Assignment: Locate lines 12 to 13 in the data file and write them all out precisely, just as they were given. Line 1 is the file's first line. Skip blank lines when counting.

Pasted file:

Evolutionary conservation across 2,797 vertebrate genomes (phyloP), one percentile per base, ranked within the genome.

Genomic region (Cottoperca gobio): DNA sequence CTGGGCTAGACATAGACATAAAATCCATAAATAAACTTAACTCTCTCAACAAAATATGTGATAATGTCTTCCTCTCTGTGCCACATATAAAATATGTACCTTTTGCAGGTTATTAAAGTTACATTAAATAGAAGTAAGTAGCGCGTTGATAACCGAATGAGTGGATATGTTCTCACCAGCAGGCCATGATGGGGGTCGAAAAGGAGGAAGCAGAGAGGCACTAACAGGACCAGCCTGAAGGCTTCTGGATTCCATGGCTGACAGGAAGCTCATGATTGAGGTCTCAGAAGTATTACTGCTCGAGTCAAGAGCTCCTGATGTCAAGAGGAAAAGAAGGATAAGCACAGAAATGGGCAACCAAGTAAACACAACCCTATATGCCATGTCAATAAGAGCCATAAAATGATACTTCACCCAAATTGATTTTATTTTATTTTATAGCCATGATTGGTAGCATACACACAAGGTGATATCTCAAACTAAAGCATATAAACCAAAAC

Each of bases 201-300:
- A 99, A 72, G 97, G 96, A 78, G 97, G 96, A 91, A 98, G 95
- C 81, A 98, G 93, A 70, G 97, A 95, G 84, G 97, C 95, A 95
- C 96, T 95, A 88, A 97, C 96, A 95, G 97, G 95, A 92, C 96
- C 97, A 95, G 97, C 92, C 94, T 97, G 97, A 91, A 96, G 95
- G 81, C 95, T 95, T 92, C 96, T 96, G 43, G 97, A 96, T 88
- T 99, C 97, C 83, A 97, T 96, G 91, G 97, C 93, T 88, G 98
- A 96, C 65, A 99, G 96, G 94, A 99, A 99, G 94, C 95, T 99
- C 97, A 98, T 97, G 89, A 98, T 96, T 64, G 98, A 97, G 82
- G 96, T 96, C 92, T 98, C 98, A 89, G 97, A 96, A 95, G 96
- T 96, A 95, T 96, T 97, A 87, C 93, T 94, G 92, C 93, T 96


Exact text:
- G 96, T 96, C 92, T 98, C 98, A 89, G 97, A 96, A 95, G 96
- T 96, A 95, T 96, T 97, A 87, C 93, T 94, G 92, C 93, T 96